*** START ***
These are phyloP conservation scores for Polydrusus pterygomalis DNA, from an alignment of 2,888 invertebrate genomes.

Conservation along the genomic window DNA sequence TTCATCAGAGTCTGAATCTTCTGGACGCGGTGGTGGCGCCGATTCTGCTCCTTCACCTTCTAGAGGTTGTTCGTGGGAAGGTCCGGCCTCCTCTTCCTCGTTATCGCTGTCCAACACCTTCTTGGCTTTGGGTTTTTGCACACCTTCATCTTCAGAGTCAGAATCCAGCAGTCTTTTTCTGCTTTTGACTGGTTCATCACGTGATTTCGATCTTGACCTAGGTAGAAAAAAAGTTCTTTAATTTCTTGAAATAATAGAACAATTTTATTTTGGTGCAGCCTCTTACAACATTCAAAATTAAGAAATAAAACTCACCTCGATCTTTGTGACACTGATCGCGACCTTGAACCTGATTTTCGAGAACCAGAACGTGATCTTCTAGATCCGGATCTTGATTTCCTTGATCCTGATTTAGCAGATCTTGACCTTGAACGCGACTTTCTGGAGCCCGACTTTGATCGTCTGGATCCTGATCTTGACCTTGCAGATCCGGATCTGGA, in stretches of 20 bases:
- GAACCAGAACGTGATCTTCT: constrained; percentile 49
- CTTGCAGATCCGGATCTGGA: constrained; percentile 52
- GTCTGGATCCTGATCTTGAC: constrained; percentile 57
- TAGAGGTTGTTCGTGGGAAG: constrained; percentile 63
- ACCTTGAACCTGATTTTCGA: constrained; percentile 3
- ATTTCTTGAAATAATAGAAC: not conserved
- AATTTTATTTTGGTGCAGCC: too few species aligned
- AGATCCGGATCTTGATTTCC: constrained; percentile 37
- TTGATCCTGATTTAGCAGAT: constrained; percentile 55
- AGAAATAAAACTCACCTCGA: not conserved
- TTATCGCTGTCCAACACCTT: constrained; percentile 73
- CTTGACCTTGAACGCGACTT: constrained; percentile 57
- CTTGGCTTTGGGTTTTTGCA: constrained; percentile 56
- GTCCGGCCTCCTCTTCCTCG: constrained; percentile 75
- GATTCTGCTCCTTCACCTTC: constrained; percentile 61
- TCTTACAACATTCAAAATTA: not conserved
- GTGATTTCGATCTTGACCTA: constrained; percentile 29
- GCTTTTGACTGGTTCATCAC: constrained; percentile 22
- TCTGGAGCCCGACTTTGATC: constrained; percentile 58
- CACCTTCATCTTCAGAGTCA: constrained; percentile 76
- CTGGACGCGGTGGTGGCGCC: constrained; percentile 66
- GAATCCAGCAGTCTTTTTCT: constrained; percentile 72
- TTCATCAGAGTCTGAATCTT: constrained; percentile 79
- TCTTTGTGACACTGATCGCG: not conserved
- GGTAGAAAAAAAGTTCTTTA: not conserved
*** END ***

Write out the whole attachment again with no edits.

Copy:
These are phyloP conservation scores for Polydrusus pterygomalis DNA, from an alignment of 2,888 invertebrate genomes.

Conservation along the genomic window DNA sequence TTCATCAGAGTCTGAATCTTCTGGACGCGGTGGTGGCGCCGATTCTGCTCCTTCACCTTCTAGAGGTTGTTCGTGGGAAGGTCCGGCCTCCTCTTCCTCGTTATCGCTGTCCAACACCTTCTTGGCTTTGGGTTTTTGCACACCTTCATCTTCAGAGTCAGAATCCAGCAGTCTTTTTCTGCTTTTGACTGGTTCATCACGTGATTTCGATCTTGACCTAGGTAGAAAAAAAGTTCTTTAATTTCTTGAAATAATAGAACAATTTTATTTTGGTGCAGCCTCTTACAACATTCAAAATTAAGAAATAAAACTCACCTCGATCTTTGTGACACTGATCGCGACCTTGAACCTGATTTTCGAGAACCAGAACGTGATCTTCTAGATCCGGATCTTGATTTCCTTGATCCTGATTTAGCAGATCTTGACCTTGAACGCGACTTTCTGGAGCCCGACTTTGATCGTCTGGATCCTGATCTTGACCTTGCAGATCCGGATCTGGA, in stretches of 20 bases:
- GAACCAGAACGTGATCTTCT: constrained; percentile 49
- CTTGCAGATCCGGATCTGGA: constrained; percentile 52
- GTCTGGATCCTGATCTTGAC: constrained; percentile 57
- TAGAGGTTGTTCGTGGGAAG: constrained; percentile 63
- ACCTTGAACCTGATTTTCGA: constrained; percentile 3
- ATTTCTTGAAATAATAGAAC: not conserved
- AATTTTATTTTGGTGCAGCC: too few species aligned
- AGATCCGGATCTTGATTTCC: constrained; percentile 37
- TTGATCCTGATTTAGCAGAT: constrained; percentile 55
- AGAAATAAAACTCACCTCGA: not conserved
- TTATCGCTGTCCAACACCTT: constrained; percentile 73
- CTTGACCTTGAACGCGACTT: constrained; percentile 57
- CTTGGCTTTGGGTTTTTGCA: constrained; percentile 56
- GTCCGGCCTCCTCTTCCTCG: constrained; percentile 75
- GATTCTGCTCCTTCACCTTC: constrained; percentile 61
- TCTTACAACATTCAAAATTA: not conserved
- GTGATTTCGATCTTGACCTA: constrained; percentile 29
- GCTTTTGACTGGTTCATCAC: constrained; percentile 22
- TCTGGAGCCCGACTTTGATC: constrained; percentile 58
- CACCTTCATCTTCAGAGTCA: constrained; percentile 76
- CTGGACGCGGTGGTGGCGCC: constrained; percentile 66
- GAATCCAGCAGTCTTTTTCT: constrained; percentile 72
- TTCATCAGAGTCTGAATCTT: constrained; percentile 79
- TCTTTGTGACACTGATCGCG: not conserved
- GGTAGAAAAAAAGTTCTTTA: not conserved